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Golson v. Harold

United States District Court, M.D. Pennsylvania

August 22, 2017

JAROD GOLSON, Plaintiff,
v.
ZACK HAROLD, Defendants.

          MEMORANDUM

          SYLVIA H. RAMBO UNITED STATES DISTRICT JUDGE.

         Currently before the Court is a civil action filed by pro se Plaintiff, Jarod Golson, pursuant to 42 U.S.C. § 1983. (Doc. No. 1.) Upon review of the allegations within the amended complaint, the Court will dismiss the complaint pursuant to 28 U.S.C. § 1915(e)(2)(B)(ii) and close this case.

         I. Background

         Plaintiff initiated this civil action by filing a complaint on April 4, 2017, naming as defendants two Lackawanna County detectives, Zach Harold and John Munly, a Lackawanna County Assistant District Attorney, Michael Ossont, and a Lackawanna County Magisterial District Judge, Terrence Gallagher. (Doc No. 1.) In his complaint, Plaintiff alleged that he was traveling with a friend to visit his god daughter, when his friend pulled-over into a hotel parking lot to meet another friend. (Id.) Plaintiff alleged that they were then “ambushed” by the defendant detectives along with the Scranton Police Department. (Id.)

         Plaintiff claimed that Magistrate Terrance Gallagher tried to convince Plaintiff's co-defendant in a related criminal case to retract testimony that would have purportedly exonerated Plaintiff from the criminal case. (Id. at 2 and 3.) Plaintiff claimed that Assistant District Attorney Michael Ossont told Magistrate Gallagher to charge Plaintiff with conspiracy even though the co-defendant stated that Plaintiff had nothing to do with the criminal acts. (Id. at 3.) Finally, Plaintiff claimed that the detectives incarcerated him knowing that Plaintiff did not have any drugs on him and falsely accused Plaintiff of being on a wiretap. (Id.)

         On June 8, 2017, pursuant to the screening provisions of the Prison Litigation Reform Act of 1995 (“PLRA”), the Court issued a Memorandum and Order dismissing Plaintiff's complaint and granting him leave to file an amended complaint. (Doc. Nos. 7, 8.) On August 8, 2017, Plaintiff filed an amended complaint. (Doc. No. 12.) Plaintiff has added two additional defendants to the amended complaint: District Magistrate Jasmine Corbett and the President Judge of Lackawanna County, Michael J. Barrasse. (Doc. No. 12.) Plaintiff's allegations remain essentially the same against the original four Defendants.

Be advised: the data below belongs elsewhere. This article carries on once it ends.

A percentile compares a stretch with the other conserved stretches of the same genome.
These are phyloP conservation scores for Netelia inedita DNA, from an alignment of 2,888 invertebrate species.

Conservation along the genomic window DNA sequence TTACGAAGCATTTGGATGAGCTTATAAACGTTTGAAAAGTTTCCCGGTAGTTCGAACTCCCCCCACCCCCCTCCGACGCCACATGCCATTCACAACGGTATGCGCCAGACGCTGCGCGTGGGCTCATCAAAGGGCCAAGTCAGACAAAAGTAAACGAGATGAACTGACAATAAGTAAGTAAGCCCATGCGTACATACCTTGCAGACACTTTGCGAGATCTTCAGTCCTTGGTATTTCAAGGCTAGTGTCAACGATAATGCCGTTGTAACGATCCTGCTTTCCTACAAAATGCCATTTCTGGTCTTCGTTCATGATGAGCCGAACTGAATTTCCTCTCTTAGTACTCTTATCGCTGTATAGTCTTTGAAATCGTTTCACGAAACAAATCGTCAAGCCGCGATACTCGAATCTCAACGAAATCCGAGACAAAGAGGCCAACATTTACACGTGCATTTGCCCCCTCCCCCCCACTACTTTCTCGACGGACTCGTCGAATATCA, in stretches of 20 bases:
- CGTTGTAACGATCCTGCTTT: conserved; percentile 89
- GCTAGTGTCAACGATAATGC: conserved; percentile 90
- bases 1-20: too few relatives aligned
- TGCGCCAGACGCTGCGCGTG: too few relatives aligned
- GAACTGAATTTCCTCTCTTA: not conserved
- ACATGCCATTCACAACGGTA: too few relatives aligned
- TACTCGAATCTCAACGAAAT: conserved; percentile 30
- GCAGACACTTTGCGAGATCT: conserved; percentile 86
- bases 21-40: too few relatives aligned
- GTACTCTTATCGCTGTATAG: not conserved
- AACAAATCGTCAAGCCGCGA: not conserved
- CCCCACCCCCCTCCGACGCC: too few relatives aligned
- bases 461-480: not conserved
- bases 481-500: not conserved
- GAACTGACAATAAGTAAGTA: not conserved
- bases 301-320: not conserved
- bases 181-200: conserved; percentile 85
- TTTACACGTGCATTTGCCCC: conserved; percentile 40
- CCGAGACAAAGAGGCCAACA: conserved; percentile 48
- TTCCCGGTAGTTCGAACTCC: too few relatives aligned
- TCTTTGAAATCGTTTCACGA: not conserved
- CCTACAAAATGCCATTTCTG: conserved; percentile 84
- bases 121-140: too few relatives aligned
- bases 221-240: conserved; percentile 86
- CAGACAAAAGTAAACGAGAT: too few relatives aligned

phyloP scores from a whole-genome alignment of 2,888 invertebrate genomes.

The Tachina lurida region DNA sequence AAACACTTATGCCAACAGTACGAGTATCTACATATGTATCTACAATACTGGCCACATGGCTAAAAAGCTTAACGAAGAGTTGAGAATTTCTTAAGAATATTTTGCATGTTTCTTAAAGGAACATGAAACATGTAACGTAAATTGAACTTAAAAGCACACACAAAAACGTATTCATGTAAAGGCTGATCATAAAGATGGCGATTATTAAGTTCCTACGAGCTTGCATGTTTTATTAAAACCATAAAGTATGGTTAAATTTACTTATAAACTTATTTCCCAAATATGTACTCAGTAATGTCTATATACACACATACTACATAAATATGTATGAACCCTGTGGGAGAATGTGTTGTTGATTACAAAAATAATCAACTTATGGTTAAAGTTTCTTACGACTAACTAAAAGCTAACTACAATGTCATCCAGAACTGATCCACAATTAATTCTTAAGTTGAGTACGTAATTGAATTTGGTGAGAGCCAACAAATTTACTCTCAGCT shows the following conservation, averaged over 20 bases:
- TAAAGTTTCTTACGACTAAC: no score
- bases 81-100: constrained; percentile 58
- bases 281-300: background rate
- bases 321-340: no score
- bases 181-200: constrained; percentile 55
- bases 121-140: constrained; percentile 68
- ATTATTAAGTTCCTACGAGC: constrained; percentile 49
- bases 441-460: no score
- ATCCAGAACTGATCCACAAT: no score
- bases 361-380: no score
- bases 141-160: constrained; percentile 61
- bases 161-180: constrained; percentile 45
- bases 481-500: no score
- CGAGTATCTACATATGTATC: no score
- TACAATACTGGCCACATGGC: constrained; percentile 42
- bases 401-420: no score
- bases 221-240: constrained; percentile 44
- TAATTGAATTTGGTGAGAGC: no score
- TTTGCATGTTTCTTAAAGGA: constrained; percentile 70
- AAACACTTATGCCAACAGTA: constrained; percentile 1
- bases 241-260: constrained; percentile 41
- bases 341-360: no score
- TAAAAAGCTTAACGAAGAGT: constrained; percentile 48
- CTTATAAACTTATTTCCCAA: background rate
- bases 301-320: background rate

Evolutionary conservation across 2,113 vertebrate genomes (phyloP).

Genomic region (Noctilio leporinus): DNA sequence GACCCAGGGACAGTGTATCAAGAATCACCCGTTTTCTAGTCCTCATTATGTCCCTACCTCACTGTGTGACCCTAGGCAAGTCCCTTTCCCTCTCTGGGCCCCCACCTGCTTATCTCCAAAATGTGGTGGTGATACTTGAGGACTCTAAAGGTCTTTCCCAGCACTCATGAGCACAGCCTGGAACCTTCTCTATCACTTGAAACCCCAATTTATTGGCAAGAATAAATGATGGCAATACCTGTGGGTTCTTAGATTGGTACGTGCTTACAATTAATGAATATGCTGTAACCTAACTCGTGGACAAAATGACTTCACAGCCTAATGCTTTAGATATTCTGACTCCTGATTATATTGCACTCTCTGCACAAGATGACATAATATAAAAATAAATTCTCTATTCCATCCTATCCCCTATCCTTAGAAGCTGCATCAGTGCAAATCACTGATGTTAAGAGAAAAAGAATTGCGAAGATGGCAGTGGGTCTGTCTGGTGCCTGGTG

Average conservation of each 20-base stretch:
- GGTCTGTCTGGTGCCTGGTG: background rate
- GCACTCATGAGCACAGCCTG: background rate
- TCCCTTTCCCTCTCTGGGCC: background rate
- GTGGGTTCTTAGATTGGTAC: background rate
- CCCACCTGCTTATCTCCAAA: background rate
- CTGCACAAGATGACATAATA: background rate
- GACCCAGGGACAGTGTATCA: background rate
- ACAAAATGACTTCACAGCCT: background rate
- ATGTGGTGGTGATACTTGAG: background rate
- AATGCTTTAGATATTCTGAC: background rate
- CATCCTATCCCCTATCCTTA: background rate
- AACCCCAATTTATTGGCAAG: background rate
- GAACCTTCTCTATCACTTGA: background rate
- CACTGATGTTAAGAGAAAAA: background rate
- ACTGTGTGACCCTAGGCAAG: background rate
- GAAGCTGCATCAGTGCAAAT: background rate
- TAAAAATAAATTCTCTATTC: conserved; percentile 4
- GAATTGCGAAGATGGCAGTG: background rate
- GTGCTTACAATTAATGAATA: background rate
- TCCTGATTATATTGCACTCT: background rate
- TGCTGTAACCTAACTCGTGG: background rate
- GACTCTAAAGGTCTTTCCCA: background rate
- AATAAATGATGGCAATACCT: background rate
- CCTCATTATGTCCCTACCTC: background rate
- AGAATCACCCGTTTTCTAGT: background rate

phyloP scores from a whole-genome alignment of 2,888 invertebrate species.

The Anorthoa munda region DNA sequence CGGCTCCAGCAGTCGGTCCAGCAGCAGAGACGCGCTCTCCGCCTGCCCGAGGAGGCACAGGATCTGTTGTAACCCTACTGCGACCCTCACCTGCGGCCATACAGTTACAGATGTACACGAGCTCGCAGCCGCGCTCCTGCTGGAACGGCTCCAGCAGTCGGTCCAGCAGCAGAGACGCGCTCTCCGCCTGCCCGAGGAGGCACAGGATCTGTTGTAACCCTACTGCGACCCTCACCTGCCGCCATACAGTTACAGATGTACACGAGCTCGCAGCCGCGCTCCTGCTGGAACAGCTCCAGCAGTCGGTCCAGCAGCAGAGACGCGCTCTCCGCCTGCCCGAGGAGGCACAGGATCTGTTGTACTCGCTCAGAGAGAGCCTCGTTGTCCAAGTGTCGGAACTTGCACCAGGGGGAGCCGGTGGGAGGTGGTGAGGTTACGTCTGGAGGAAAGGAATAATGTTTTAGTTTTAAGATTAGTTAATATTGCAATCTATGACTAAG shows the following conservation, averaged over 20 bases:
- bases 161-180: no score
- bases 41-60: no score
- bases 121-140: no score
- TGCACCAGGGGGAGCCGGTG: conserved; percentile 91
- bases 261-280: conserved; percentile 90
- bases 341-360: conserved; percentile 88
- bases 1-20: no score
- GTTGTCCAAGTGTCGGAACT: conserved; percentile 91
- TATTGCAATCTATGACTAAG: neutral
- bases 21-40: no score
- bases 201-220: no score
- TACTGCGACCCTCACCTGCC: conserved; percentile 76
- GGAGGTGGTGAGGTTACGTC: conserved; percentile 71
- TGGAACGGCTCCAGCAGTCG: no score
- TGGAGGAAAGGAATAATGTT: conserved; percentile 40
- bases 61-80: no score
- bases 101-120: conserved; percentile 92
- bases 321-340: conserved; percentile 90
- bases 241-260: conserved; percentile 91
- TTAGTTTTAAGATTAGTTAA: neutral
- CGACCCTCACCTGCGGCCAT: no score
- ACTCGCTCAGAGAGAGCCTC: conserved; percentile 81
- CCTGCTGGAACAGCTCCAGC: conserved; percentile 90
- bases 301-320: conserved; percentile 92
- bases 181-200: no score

In his amended complaint, Plaintiff alleges that he was wrongfully arrested by Defendants Zech and Munly. (Id.) Plaintiff further alleges that Assistant District Attorney Michael Ossont, Magistrate Judge Terrance Gallagher, Magistrate Judge Jasmine Corbett, President Judge Michael Barrasse, and Harold Zech all conspired against Plaintiff. (Id.) Plaintiff states that he has sent Judge Barrasse numerous letters but hasn't heard anything from Judge Barrasse. (Id.) It appears that Plaintiff has also filed a complaint against Judge Barrasse with the Judicial Conduct Board and provides that he is waiting to hear back from the Board. (Id.)

         II. Standard of Review

         Under 28 U.S.C. § 1915A, the Court is obligated, prior to service of process, to screen a civil complaint in which a prisoner is seeking redress from a governmental entity or officer or employee of a governmental entity. 28 U.S.C. § 1915A(a); James v. Pa. Dep't of Corr., 230 F. App'x 195, 197 (3d Cir. 2007). The Court must dismiss the complaint if it fails to state a claim upon which relief can be granted. 28 U.S.C. § 1915A(b)(1); Mitchell v. Dodrill, 696 F.Supp.2d 454, 471 (M.D. Pa. 2010). The Court has a similar obligation with respect to actions brought in forma pauperis. See 28 U.S.C. § 1915(e)(2). In performing this mandatory screening function, a district court applies the same standard applied to motions to dismiss under Rule 12(b)(6) of the Federal Rules of Civil Procedure. Mitchell, 696 F.Supp.2d at 471.